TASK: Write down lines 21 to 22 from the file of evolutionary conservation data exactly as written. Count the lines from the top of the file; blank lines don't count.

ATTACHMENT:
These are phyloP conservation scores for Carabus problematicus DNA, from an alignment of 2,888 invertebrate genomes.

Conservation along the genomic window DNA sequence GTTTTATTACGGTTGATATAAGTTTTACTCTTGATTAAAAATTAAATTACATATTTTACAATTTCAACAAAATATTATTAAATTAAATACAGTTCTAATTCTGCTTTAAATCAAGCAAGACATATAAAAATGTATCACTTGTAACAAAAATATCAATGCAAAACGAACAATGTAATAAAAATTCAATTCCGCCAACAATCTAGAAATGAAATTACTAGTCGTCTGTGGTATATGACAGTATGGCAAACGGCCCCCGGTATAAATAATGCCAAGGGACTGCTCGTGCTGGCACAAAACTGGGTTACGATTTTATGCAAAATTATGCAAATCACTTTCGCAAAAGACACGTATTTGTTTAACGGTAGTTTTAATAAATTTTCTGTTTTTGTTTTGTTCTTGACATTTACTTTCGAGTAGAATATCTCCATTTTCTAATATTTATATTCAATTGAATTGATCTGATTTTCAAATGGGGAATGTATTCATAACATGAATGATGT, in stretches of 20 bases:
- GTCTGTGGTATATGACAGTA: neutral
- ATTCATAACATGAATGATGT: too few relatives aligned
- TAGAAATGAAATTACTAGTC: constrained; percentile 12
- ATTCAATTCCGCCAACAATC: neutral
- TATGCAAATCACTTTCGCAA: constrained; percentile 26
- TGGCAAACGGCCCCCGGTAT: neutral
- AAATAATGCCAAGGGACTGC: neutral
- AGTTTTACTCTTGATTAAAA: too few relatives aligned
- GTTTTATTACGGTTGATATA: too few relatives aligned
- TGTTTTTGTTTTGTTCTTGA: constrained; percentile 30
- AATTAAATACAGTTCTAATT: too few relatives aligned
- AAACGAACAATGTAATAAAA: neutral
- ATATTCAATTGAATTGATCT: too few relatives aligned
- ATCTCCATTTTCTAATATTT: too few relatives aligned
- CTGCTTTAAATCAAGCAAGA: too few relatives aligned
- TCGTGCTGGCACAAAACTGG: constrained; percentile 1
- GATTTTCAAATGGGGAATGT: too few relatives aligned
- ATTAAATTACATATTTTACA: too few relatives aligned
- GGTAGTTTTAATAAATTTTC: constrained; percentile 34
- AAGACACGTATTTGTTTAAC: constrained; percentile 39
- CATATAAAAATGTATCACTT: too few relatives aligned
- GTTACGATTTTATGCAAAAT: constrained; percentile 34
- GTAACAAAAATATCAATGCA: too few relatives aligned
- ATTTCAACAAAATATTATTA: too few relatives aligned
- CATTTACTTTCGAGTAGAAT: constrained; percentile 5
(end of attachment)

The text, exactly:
- GGTAGTTTTAATAAATTTTC: constrained; percentile 34
- AAGACACGTATTTGTTTAAC: constrained; percentile 39